Home > Urban overdose hotspots in Dublin.

Lyons, Suzi (2015) Urban overdose hotspots in Dublin. Drugnet Ireland, Issue 53, Spring 2015, pp. 11-12.

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Globally, opioids are one of the main causes of death among problem drug users.  In countries with a high prevalence of heroin use, including Ireland, opiates are implicated in the majority of overdoses. Acute opioid overdoses impose a considerable burden on frontline health services such as ambulances and emergency departments.  While the impact of environmental factors (e.g. deprivation, physical characteristics of area, allocation of health services) on the incidence of overdose has not been widely studied, historical data show that overdoses and associated fatalities are more common in areas where there is increased drug use, drug dealing and other drug-related activities, and addiction services have been set up in these areas. 


A recent study looked at opioid overdoses in Dublin in order to understand more fully the risk factors involved, to help reduce the associated mortality and morbidity and to improve the response to such incidents.1 The study had two aims: to establish a baseline incidence of all new overdoses that Dublin ambulances attend, and to look at the relationship between geographical location of overdoses, deprivation and location of methadone clinics.


There are two ambulance services in Dublin: the Dublin Fire Brigade (DFB), and the National Ambulance Service (NAS) operated by the Health Service Executive (HSE).  Ambulance staff enter data on each individual that they attend on a patient care report (PCR).  The PCR is a paper-based record of the pre-hospital care given by ambulance staff/first responders. All PCRs for a 12-month period in 2012–2013 were reviewed prospectively to identify opioid overdoses.  All relevant data were extracted: clinical presentation; clinical care provided; administration of naloxone; response to naloxone; whether the patient was taken to hospital; and death, if confirmed by ambulance staff on scene.  Follow-up data on patients who were taken to emergency departments were not collected for this study.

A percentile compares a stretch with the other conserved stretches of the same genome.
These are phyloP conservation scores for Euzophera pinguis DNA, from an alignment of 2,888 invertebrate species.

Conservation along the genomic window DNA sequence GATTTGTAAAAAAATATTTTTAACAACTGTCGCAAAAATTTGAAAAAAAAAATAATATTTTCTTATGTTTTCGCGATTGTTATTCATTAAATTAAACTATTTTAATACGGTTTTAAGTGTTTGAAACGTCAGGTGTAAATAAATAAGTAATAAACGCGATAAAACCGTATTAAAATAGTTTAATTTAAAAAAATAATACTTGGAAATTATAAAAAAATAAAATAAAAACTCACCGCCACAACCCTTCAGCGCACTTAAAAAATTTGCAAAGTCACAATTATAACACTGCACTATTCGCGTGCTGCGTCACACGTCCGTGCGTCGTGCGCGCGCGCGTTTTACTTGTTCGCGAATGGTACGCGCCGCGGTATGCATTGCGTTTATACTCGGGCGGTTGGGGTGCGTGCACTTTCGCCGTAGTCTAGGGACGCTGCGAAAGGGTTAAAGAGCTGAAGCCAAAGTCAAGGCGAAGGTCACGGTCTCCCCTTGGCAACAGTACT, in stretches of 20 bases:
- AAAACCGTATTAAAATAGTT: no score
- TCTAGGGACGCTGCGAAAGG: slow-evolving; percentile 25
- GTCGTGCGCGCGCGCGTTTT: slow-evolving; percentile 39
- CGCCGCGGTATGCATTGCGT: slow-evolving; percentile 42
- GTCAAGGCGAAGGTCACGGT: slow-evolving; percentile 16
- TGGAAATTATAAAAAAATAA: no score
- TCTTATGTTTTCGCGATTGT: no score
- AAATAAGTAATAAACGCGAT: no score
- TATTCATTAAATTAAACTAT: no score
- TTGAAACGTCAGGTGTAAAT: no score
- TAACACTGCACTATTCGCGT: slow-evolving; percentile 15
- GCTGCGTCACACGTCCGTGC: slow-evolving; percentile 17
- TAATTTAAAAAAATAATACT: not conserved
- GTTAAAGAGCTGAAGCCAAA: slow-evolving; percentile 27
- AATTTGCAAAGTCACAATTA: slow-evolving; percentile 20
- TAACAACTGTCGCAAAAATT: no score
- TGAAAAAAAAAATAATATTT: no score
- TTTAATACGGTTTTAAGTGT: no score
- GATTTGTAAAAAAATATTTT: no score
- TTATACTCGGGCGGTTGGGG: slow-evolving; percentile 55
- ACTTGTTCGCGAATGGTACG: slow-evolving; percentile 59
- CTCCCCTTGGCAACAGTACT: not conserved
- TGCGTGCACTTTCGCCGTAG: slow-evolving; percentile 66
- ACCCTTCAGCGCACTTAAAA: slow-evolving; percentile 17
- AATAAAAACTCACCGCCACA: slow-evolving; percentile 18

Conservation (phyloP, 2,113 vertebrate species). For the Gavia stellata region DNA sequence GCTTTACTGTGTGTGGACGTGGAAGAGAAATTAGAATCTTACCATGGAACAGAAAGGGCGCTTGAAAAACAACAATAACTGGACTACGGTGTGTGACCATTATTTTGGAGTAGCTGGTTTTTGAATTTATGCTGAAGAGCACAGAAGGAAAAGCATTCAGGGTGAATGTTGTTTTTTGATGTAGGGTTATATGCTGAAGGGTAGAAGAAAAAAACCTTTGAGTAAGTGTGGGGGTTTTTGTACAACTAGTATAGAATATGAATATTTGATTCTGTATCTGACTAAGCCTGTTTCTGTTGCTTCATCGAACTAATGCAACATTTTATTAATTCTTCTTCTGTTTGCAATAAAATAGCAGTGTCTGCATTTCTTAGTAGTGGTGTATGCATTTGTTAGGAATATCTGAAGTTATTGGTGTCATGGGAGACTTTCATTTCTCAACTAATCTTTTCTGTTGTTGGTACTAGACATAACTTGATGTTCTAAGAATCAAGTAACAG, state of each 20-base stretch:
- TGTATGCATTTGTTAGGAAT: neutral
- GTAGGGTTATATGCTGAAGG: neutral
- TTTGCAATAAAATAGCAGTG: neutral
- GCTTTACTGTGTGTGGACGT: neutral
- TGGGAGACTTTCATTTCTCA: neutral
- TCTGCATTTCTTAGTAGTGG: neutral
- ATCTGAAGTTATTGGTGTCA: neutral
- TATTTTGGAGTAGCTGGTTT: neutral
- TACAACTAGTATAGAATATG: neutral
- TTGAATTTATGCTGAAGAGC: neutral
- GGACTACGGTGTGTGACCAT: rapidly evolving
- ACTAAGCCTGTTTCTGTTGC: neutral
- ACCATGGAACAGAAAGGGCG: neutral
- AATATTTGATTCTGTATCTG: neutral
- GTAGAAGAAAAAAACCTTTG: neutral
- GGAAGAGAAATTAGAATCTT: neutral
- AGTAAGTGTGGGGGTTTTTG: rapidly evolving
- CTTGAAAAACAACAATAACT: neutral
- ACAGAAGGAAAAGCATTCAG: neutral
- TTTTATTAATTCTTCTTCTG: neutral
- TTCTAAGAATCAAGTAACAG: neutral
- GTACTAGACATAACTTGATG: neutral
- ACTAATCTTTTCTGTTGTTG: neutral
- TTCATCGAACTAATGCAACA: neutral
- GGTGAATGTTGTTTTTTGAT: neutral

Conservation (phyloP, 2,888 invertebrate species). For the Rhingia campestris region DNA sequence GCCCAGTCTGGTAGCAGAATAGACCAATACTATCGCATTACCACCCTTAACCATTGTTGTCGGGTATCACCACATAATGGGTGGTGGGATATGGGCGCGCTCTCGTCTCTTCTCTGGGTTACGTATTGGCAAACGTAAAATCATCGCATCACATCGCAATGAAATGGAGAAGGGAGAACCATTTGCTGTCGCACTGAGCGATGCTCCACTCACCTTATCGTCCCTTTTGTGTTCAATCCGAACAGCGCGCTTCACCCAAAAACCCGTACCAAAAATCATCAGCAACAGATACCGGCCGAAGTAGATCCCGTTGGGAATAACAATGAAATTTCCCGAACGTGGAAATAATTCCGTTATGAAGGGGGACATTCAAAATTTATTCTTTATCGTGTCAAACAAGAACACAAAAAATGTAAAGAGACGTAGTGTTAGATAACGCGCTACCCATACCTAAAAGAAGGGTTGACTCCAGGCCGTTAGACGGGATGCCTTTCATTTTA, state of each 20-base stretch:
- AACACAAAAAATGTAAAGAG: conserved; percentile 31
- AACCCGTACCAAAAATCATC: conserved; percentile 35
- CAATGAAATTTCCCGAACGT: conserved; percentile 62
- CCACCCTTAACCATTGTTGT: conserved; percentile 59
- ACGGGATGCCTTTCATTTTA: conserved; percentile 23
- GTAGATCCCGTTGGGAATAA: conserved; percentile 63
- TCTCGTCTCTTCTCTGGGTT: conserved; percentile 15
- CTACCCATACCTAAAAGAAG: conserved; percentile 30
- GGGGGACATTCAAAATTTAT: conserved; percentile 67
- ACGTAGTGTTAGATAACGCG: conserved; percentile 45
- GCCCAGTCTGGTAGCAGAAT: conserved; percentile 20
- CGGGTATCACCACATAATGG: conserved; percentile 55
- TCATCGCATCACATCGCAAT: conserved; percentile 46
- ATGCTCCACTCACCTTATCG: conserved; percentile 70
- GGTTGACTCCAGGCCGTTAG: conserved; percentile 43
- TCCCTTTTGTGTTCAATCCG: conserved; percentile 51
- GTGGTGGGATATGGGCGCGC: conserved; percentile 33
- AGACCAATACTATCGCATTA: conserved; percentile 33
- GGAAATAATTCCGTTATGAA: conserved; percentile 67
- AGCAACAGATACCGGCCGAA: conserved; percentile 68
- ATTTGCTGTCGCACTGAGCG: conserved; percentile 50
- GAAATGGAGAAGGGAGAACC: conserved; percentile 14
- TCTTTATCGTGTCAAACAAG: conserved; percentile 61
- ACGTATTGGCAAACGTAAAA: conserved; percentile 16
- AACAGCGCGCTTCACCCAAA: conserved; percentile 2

The locations of overdoses were categorised as ‘street’, ‘residential’ (house/hotel) or ‘service’ (homeless shelter, treatment centre, hospital, shop, pub, Garda station).  DFB personnel assigned geographic co-ordinates for the location of every overdose attended.  These data were not available for attendances by the NAS.


Over the study period, ambulances attended 469 opioid overdoses.  This gives an overdose incidence of 4.9 cases per 1,000 cases per year. 

The relationship between overdose and deprivation was examined using the Pobal-Haase-Pratschke Deprivation Index and pre-existing Small Area (SA) boundaries.3 The Deprivation Index is a composite score ‘measuring the relative affluence or disadvantage of a particular geographic area’.  The score ranges from -40 (most disadvantaged) to +40 (most affluent).  Each overdose was mapped to its corresponding SA. There were some statistically significant differences found between: